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Brian Clough and his effect on the Irish management team

On what would have been Clough’s 80th birthday, we examine the iconic manager’s influence on Martin O’Neill and Roy Keane.

Image: Ross Kinnaird/EMPICS Sport

This was first published in September last year but is reproduced today, on what would have been Brian Clough’s 80th birthday.

‘WHO’S THE BEST manager you played for?’ asks ITV’s Gabriel Clarke.

There’s the briefest of pauses.

‘Without a doubt, Brian Clough’.

Roy Keane never won a major trophy during his three years at Nottingham Forest. In his final season at the City Ground, the club were relegated. Still, with the TV cameras pressed close to his face for the filming of the ‘Keane and Vieira: Best of Enemies’ documentary, he was unflinching in his support of the man who gave him his first big opportunity.

Cynics will point to the disintegration of Keane’s relationship with Sir Alex Ferguson as the reason why the former Manchester United captain said what he did.  After all, under Ferguson’s guidance, he won 17 trophies in a 12-year spell at Old Trafford. The words seemed so spiteful, so childish. Yet, behind it all, Keane owed plenty to Clough and his own management style has been heavily inspired by what he experienced first-hand at Forest. Above all else, there was a genuine appreciation for Clough having seen what so many didn’t: Keane’s desire, work ethic and boundless spirit.

All others had been put off by his size. As his Rockmount team-mates were brought to England for trials, Keane was ignored. Many feel this early rejection fuelled the anger, the focus and determination which would come to define his career. But after Noel McCabe spotted Keane playing for Cobh Ramblers youth team against Belvedere in Fairview Park, everything changed. Keane was soon at Forest and experienced Clough up close for the first time.

Soccer - Barclays League Division One - Nottingham Forest v Coventry City Roy Keane always felt hugely grateful to Brian Clough for handing him his first big opportunity. Source: Ross Kinnaird/EMPICS Sport

Shortly after signing, Keane was in Holland with the Forest Under-21 side and impressed in a variety of positions. Once the squad got back to Nottingham, he was thrown into the reserves. One night, Clough headed along to see how his latest recruit was progressing. But, much to Clough’s annoyance, Keane was named on the bench. At half-time, Clough approached the reserve-team manager Archie Gemmill and asked him to replace his son Scott with Keane. But as the second half resumed, Gemmill dug in his heels. Clough grew increasingly angry and with twenty minutes left, he bounded towards the dugout, hopped over the hoardings and snapped at Gemmill: ‘Get your son off and put the Irishman on’.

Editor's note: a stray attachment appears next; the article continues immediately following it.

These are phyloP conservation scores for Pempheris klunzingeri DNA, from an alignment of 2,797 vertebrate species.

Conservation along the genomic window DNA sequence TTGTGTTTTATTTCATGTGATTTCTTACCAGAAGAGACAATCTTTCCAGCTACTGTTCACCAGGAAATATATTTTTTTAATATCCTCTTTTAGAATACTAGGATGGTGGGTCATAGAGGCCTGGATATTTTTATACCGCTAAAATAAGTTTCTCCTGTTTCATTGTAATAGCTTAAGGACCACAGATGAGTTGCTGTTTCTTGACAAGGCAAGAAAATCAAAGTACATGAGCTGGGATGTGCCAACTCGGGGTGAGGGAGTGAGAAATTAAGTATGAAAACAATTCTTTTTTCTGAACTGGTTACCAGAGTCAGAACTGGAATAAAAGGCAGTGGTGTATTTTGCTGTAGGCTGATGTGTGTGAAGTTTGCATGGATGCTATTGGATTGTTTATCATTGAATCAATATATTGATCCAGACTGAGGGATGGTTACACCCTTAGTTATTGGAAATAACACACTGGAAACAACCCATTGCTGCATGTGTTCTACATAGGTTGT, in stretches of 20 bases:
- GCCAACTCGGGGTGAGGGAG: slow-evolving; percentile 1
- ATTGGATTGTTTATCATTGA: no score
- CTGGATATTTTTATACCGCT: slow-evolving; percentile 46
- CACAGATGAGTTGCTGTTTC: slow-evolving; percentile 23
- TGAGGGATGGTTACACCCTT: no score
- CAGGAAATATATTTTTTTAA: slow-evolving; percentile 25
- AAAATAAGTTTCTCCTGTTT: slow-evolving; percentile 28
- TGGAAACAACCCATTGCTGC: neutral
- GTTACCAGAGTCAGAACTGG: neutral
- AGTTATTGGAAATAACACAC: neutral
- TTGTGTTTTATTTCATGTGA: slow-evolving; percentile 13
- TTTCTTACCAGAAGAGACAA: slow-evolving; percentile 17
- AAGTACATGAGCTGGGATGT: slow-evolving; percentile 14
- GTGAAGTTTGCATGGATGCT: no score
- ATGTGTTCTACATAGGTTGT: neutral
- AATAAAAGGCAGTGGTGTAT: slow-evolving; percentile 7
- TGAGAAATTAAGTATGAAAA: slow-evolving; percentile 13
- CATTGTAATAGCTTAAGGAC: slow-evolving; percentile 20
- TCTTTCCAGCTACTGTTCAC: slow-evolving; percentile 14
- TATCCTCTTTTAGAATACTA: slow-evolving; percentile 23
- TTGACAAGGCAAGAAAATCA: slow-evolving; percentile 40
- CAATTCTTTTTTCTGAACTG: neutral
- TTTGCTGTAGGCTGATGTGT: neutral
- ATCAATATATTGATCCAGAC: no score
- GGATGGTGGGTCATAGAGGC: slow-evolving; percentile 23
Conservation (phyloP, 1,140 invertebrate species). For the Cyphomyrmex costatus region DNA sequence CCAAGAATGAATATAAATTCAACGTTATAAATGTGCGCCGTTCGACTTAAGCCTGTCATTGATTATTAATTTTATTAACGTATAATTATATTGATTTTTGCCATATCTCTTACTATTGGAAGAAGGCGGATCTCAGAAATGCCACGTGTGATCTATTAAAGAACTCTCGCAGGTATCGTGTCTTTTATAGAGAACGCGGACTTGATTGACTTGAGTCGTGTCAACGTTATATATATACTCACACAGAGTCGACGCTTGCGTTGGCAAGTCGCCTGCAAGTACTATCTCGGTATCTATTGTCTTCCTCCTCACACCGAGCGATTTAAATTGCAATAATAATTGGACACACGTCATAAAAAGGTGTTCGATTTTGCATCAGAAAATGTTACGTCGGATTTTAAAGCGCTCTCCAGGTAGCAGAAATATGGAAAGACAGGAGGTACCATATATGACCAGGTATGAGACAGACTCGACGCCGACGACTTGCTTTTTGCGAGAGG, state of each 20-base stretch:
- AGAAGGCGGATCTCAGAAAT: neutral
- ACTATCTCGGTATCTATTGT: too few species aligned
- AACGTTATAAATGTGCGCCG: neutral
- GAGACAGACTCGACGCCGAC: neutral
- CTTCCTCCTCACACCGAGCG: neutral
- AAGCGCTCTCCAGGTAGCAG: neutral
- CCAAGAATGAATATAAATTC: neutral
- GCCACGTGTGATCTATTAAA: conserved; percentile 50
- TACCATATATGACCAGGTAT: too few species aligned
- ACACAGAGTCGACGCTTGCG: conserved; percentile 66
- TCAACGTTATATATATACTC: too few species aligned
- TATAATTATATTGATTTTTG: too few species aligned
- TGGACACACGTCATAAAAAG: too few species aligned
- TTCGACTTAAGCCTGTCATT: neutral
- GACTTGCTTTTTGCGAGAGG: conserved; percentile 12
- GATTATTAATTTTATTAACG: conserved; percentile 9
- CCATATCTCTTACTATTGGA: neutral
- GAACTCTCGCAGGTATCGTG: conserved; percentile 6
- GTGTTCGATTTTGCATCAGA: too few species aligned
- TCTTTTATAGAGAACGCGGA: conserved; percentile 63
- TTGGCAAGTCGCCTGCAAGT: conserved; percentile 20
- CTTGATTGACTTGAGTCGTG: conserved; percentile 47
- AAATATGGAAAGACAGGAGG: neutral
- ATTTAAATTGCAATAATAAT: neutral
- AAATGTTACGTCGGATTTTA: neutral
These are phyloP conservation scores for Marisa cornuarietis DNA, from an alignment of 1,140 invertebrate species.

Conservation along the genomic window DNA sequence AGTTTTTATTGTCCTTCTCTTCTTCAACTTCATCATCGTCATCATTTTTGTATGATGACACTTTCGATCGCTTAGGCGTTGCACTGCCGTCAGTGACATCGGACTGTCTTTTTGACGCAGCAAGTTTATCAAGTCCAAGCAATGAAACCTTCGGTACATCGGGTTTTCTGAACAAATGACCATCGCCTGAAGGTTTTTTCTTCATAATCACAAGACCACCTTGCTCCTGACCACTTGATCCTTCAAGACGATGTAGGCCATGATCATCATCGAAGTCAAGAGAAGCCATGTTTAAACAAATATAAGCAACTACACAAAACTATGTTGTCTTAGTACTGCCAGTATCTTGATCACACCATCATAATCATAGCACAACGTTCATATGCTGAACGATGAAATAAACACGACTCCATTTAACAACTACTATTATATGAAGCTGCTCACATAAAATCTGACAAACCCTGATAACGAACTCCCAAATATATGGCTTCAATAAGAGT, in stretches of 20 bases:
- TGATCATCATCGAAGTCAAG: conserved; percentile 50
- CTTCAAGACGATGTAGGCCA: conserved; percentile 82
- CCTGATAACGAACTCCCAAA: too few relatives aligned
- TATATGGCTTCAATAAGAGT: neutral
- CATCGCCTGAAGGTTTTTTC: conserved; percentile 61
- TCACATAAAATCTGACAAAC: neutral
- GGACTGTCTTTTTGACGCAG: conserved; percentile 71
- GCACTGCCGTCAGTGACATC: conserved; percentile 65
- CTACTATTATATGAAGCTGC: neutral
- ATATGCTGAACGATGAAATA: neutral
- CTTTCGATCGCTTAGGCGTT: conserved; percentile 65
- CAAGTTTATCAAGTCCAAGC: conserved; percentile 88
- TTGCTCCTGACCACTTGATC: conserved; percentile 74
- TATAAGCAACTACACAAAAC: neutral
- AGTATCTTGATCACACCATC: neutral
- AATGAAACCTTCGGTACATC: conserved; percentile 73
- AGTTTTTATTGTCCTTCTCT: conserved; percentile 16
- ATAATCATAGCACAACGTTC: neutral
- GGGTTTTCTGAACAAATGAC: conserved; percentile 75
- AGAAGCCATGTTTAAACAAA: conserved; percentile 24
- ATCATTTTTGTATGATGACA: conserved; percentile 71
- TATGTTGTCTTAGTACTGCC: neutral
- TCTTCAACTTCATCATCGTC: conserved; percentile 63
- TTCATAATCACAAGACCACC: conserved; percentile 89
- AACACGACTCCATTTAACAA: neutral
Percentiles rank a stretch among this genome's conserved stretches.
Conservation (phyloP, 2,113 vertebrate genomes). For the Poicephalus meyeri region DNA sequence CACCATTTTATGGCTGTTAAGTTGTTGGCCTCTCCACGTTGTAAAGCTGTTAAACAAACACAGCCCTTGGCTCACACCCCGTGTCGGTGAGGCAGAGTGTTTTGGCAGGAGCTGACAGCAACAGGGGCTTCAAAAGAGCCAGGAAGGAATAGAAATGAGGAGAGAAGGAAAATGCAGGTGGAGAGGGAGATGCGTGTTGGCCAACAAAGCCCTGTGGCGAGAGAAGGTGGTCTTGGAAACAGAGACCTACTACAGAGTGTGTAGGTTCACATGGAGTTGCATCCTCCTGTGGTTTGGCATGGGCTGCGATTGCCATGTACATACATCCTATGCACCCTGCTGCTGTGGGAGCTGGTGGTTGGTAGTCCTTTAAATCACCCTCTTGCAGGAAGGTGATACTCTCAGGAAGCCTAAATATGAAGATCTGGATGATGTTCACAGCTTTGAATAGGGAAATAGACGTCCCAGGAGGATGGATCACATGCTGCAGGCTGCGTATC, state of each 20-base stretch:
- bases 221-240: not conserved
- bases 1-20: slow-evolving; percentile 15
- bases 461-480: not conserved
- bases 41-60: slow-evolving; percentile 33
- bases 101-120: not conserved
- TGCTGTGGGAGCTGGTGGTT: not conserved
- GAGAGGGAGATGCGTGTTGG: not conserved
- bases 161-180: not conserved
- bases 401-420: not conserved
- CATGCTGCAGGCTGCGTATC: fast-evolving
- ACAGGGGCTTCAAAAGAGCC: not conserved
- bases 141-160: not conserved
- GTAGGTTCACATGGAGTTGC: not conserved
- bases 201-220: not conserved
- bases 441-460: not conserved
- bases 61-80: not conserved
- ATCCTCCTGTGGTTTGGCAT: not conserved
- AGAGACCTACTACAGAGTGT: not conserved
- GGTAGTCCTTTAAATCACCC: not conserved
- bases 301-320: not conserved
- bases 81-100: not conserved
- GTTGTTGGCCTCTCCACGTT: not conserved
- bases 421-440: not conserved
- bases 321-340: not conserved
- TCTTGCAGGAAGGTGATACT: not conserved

Keane’s subsequent senior debut at Anfield has been heavily-documented elsewhere but it’s worth remembering the circumstances. He had barely featured for Forest at any level and thought he was being brought along to the game for experience. The night before, he stayed out drinking until the early hours and was only told he was travelling with the squad on the morning of the game. Worse for wear, Keane was driven to Liverpool by assistant manager Ronnie Fenton but Clough needed to be picked up too. As the car pulled up outside Clough’s house, Fenton told Keane to ring the bell. As he approached the front-door, Clough emerged with a pint of milk and instructed Keane to drink it. It what as a surreal episode, Keane did as he was told. It proved a smart move.

Later in the dressing room, as he helped put out the jerseys, Clough told him to pull on the number six shirt because he was playing. But the next day, Clough pulled a managerial master-stroke. Sidling up to Keane at the training ground after a brisk walk with his dog, he asked him his name. Keane told him. Clough took off his shoes, handed them to Keane and said Give those a clean for me, will you, Roy? ‘

ENGLISH SOCCER RUMBELOWS LEAGUE CUP Keane celebrates during a League Cup semi-final against Tottenham in 1992. Source: Neal Simpson/EMPICS Sport

Clough would later come to blows with Keane – an under-hit back-pass in a FA Cup game against Crystal Palace resulted in John Salako scoring. In the dressing-room after the game, Clough punched him in the face, knocking him to the floor. But it was a once-off. As Clough struggled to deal with the death of his once-inseparable deputy and friend Peter Taylor in 1990, he became increasingly erratic and was a rare visitor to training. As Jonathan Wilson recounts in his excellent biography of Clough, Nobody Ever Says Thank You, there was a violent outburst at the training ground on one occasion when he insulted every player. When he got to Keane, he simply blurted out, I love you, Irishman’.